“In a strict sense,” says Ruck, “only those vision-producing drugs that can be shown to have figured in shamanic or religious rites would be designated entheogens, but in a looser sense, the term could also be applied to other drugs, both natural and artificial, that induce alterations of consciousness similar to those documented for ritual ingestion of traditional entheogens.”
Ruck and colleagues preferred entheogen to psychedelics due to the latter’s similarity in sound to words relating to psychosis and also because of its association with the 1960s counterculture. Some argue that “entheogen” is too closely linked to religion and prefer the more neutral term “psychedelic” which simply means “mind-manifesting.”
Ultimately, the choice of terminology can vary depending on personal preferences and cultural contexts.
One notable exception of psychedelic-like compounds that do reliably produce true hallucinations, and for whom “hallucinogen” could arguably be an appropriate term, are the “deliriant” psychedelic tropane alkaloids. These alkaloids are mainly found in plants belonging to the family Solanaceae, which includes plants such as belladonna, jimsonweed, mandrake, and henbane.
Some of the most well-known tropane alkaloids include atropine, hyoscyamine, and scopolamine. These compounds have been used for centuries across the world for a variety of purposes, from healing and divination to mere recreation. Unlike 5-HT2A agonist classic psychedelics, tropane alkaloids act as antagonists of the M1 subtype of the muscarinic receptor, blocking the binding of the neurotransmitter acetylcholine.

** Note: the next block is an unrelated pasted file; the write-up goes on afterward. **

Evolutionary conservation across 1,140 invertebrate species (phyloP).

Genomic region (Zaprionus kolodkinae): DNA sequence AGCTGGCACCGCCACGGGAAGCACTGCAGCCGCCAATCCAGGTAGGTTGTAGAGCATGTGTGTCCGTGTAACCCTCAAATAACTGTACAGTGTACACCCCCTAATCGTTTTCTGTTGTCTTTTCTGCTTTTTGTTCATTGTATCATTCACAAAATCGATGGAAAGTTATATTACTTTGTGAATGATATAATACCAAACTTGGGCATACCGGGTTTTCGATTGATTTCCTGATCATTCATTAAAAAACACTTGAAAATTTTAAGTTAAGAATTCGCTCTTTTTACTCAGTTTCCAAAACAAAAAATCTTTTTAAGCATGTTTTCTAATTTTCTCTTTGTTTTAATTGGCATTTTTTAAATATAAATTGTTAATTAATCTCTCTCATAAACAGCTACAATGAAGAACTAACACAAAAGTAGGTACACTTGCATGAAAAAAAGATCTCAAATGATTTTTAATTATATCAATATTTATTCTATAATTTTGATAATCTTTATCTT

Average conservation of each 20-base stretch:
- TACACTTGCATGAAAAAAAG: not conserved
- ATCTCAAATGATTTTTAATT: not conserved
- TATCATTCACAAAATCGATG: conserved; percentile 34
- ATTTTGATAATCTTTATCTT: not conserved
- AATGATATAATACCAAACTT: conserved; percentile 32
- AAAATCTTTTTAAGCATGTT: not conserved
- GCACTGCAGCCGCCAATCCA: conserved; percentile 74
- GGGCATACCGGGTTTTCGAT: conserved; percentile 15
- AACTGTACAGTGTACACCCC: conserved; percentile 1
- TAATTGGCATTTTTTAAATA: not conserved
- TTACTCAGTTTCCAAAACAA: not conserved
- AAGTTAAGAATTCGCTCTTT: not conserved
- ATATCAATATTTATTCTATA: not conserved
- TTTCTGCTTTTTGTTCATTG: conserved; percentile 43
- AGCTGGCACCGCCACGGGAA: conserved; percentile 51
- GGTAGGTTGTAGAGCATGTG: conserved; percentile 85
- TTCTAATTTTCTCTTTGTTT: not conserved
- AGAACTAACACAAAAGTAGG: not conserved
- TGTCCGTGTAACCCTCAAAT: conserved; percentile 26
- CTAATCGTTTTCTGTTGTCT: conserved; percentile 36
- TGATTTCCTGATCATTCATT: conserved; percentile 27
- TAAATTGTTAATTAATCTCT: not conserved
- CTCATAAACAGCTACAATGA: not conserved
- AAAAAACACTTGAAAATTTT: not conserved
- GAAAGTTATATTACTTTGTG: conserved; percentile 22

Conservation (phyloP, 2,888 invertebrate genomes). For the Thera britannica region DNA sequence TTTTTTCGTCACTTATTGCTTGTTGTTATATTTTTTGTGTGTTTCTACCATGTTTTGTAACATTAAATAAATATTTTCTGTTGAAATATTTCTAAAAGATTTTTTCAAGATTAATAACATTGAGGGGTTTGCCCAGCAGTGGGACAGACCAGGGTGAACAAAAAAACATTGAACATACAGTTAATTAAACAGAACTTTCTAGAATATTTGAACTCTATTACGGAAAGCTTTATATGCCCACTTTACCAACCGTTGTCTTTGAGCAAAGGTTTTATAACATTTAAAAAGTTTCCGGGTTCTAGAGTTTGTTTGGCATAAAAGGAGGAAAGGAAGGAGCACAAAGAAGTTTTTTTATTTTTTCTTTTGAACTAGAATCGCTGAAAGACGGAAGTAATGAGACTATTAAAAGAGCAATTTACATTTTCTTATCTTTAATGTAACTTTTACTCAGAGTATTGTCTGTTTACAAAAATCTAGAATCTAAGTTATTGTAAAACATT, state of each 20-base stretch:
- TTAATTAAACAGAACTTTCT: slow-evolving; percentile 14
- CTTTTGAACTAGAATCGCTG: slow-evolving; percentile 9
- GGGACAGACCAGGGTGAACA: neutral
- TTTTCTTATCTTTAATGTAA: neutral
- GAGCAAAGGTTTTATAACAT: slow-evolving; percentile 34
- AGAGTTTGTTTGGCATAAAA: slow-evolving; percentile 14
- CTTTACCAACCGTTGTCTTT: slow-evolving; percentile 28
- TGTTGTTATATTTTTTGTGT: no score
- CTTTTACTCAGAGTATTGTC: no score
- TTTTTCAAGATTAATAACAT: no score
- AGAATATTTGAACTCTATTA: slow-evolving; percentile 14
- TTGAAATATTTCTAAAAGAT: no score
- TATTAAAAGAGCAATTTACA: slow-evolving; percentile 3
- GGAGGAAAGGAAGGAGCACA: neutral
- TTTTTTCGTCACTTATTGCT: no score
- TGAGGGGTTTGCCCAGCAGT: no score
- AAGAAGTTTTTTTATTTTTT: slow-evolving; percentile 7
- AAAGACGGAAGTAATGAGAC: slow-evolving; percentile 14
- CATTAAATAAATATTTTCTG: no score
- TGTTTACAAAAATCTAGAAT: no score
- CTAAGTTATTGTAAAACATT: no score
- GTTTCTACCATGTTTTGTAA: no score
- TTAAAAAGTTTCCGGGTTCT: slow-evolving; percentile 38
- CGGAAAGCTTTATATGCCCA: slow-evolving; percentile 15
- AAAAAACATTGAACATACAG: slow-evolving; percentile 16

Tropane alkaloids can produce states of altered consciousness that are similarly unusual to those produced by classic psychedelics such as LSD and psilocybin. However, the nature of these states is distinctive. Unlike with classic psychedelics where the user is aware that what they are experiencing is distinct from normal reality, tropane alkaloids can cause true hallucinations and delirium.
Also, depending on their dose, tropane alkaloids can have both therapeutic and toxic effects. At low doses, they can be used to treat a variety of conditions such as asthma, gastrointestinal disorders, and motion sickness. However, at high doses, they can cause serious adverse physical effects.
While the term “hallucinogen” may be considered by some to be somewhat misleading in describing the full range of effects of psychedelic substances, it is commonly used to refer to these drugs.
In recent years, psychedelics have been the subject of increasing research due to their potential therapeutic benefits for conditions such as depression, anxiety, and addiction. That said, there is a need for further research to more comprehensively understand associated risks, mechanisms of action, and potential applications in medicine and mental health.